For the most part wireless operators have embraced the move to virtualized networks and away from closed proprietary systems because they realize it’s necessary if they want to stay competitive, keep their costs in check, and be able to deploy new services rapidly. But many of their wireline counterparts in the telecom world are moving at a slower pace.
The topic of open source in telecom will be discussed as part of a free, virtual event - Telecom Blitz week - June 15-18.
“Wireline and cable operators are at different maturity levels,” said Marisa Viveros, vice president of strategy and offerings, telecommunications, media and entertainment at IBM. “OpenStack is well adopted by cable and wireline …. But we still have some more work to do in getting open source projects widely deployed.”
Viveros added that while some wireline companies are slower to adopt open source, they are participating in the open source community and learning about it. And many are starting to include open source options into their request for proposals (RFPs).
Viveros noted that OpenStack, the open source cloud computing project that controls large pools of compute, storage, and network resources, is being used as the core operating system for many operators including Comcast, but she believes that the Central Office Re-architected as a Data Center (CORD) project is not in as high of demand. “We don’t see as much adoption,” she said.
Kevin McBride, principal architect at CenturyLink, said that CORD was something the company has worked with but mainly through its existing vendors. The operator isn’t a member of CORD and doesn’t believe it needs to play a big role in the project. “We had some stuff in SDN [software-defined networking] already and had made some huge transitions that were ahead of CORD.”
Wireline and cable players may have been slower than wireline to embrace open source, but they are committed to making the transition. Timon Sloane, vice president of marketing and ecosystem at the Open Networking Foundation (ONF), said that the industry is starting to make open source moves. He pointed to ONF’s Virtual OLT Hardware Abstraction (VOLTHA), an open source project dedicated to creating a hardware abstraction for broadband access equipment.
He said that like other disaggregated solutions, VOLTHA’s goal is to give service providers the ability to use lower-cost white box OLTs from a multi-vendor ecosystem and move away from chassis-built systems from large vendors like Huawei or Nokia and toward a white box PON.
Sloane added that telecom companies like AT&T, Deutsche Telekom and Telefonica have all been very public about their projects and that studies are showing that operators that move in the open source direction will see significant cost savings. “The open source movement is around how to disrupt the ecosystem and bring in more innovation and deliver better price points and a flexible architecture,” he said.
CenturyLink’s open source ambitions
CenturyLink was one wireline operator that was early to embrace open source software and OpenStack. McBride said that the company saw some of the advancements that Google was making with enterprises and decided that it needed to move away from the ATM and frame relay architecture that wireline operators had been using since the late 1980s. “With a national footprint, it was hard to provide continuity of services” using those older technologies, McBride said.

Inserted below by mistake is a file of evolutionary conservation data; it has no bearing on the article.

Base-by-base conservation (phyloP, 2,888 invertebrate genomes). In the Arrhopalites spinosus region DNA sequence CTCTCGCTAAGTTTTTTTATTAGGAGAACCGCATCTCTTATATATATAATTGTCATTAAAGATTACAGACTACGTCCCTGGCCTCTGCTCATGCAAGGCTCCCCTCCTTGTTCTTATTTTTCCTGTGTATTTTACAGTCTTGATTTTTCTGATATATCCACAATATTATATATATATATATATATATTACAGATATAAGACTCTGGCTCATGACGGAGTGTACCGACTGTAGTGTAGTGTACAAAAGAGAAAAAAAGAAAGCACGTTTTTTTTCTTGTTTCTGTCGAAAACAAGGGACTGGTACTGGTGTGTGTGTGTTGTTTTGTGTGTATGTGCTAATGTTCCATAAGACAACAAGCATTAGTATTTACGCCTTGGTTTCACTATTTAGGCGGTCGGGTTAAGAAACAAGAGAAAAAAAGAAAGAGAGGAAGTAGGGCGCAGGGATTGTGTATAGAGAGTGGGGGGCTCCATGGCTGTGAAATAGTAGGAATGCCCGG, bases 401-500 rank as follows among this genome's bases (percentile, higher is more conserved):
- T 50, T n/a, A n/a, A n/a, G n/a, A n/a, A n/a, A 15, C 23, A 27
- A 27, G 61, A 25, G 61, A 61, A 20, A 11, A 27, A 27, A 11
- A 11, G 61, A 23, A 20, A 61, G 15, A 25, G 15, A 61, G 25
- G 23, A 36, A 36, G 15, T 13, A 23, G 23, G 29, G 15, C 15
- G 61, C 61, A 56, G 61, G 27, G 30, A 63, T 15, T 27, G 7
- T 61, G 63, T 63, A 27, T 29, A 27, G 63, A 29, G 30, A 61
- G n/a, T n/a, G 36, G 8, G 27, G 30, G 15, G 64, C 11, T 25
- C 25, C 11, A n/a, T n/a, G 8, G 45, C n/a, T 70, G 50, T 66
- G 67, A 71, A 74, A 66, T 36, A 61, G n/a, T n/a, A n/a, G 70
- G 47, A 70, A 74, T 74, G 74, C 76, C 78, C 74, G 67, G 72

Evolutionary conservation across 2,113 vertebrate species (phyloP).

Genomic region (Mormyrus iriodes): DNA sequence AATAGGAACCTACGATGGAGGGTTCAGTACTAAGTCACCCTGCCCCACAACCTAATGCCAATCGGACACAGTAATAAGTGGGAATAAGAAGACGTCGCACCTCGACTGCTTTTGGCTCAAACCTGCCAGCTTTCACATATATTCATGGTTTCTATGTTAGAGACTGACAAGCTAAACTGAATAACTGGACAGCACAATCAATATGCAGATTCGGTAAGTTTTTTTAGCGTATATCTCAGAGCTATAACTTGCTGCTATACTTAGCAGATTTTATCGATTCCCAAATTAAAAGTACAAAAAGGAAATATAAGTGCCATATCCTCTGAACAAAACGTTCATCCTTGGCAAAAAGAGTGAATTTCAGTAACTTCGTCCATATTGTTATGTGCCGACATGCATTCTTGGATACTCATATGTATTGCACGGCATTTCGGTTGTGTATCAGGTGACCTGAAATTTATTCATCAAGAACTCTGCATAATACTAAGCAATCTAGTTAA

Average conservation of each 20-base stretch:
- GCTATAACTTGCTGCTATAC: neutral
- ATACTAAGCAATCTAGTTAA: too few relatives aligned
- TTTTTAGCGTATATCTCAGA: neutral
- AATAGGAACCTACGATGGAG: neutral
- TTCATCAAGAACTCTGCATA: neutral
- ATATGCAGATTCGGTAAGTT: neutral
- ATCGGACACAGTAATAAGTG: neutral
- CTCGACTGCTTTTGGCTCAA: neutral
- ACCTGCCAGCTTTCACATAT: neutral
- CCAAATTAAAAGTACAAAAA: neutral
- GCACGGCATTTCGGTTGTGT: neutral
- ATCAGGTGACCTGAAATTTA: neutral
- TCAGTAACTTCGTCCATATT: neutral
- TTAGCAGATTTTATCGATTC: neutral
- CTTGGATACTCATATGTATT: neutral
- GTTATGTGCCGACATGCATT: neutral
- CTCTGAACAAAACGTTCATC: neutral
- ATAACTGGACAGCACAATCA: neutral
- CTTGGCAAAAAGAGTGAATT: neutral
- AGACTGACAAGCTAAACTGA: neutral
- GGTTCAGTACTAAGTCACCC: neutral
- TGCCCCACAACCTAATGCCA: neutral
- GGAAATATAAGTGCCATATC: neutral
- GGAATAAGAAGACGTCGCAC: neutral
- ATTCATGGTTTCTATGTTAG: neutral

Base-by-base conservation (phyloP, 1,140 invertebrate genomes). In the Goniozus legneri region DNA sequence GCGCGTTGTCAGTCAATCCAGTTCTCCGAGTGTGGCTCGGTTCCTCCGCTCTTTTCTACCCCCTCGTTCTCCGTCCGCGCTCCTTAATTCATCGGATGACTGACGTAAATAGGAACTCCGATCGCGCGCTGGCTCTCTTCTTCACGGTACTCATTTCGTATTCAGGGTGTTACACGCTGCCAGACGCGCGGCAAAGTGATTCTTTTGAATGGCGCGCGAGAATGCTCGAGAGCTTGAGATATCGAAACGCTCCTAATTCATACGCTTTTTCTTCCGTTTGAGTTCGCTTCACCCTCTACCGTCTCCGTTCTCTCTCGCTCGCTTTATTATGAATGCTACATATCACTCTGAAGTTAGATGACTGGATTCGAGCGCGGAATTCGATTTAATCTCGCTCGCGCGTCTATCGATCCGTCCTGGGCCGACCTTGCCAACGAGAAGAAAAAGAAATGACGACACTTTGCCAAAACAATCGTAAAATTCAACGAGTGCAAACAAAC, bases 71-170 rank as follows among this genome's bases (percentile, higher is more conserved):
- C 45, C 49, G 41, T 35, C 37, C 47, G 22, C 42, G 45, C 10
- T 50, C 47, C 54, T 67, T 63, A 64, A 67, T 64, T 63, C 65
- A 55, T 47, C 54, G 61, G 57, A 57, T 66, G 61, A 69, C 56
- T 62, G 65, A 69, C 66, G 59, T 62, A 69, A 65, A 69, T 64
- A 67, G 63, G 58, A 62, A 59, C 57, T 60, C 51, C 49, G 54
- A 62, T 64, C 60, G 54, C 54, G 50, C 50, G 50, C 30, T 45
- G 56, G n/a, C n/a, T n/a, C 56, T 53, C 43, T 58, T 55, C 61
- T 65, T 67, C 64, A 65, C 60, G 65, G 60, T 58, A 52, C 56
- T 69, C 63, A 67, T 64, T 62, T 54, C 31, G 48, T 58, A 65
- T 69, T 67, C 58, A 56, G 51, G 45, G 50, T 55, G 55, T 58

For CenturyLink, the OpenStack cloud computing project was an opportunity to leverage some investments the company had already made in network functions virtualization (NFV). Specifically, McBride said that using OpenStack allowed the company to exploit the use of bare metal workloads and spin up resources when needed.
He noted that while there are a lot of OpenStack vendors that CenturyLink could work with, the company decided to do a combination of buying and building its own open source software and then contributing it to open source communities.
McBride added that CenturyLink does leverage some parts of the Open Network Automation Platform (ONAP), which is an open source project hosted by the Linux Foundation that was created by merging two other open source projects E-COMP and Open-Orchestrator (Open-O). ONAP’s goal is to develop a platform for orchestrating and automating physical and virtual network elements. “We take tools from ONAP that were missing from our service architecture and use those components.”
Containers or virtual machines?
While service providers can benefit from running their services in the cloud by using either virtual machines or containers, many are starting to see the benefits of using containers. According to Viveros, containers provide a lightweight view for applications and allow for greater portability. “Operators want to avoid vendor lock-in, and platform independence is a key driver for them to move into containers.”
Sloane added that all ONF architectures are running Kubernetes and containers and that service providers will want to use containers if they want to be nimble and deploy features more quickly.
CenturyLink’s McBride said that his company is using containers in its global cloud.
Perhaps the biggest hold up to wireline and cable operators making more advancements in open source is due to staffing difficulties. Viveros said that she believes that smaller operators don’t have the workforce available to dedicate to participating in open source projects. That’s why she thinks there will be a role for systems integrators that can help operators with complex projects.
Sloane added that many service providers are held up by organizational issues and he agrees that system integrators may have a big opportunity in helping operators made this transformation.
Wireline and cable operators may be in various stages of embracing open source technologies, but the transition is necessary if they want to stay competitive.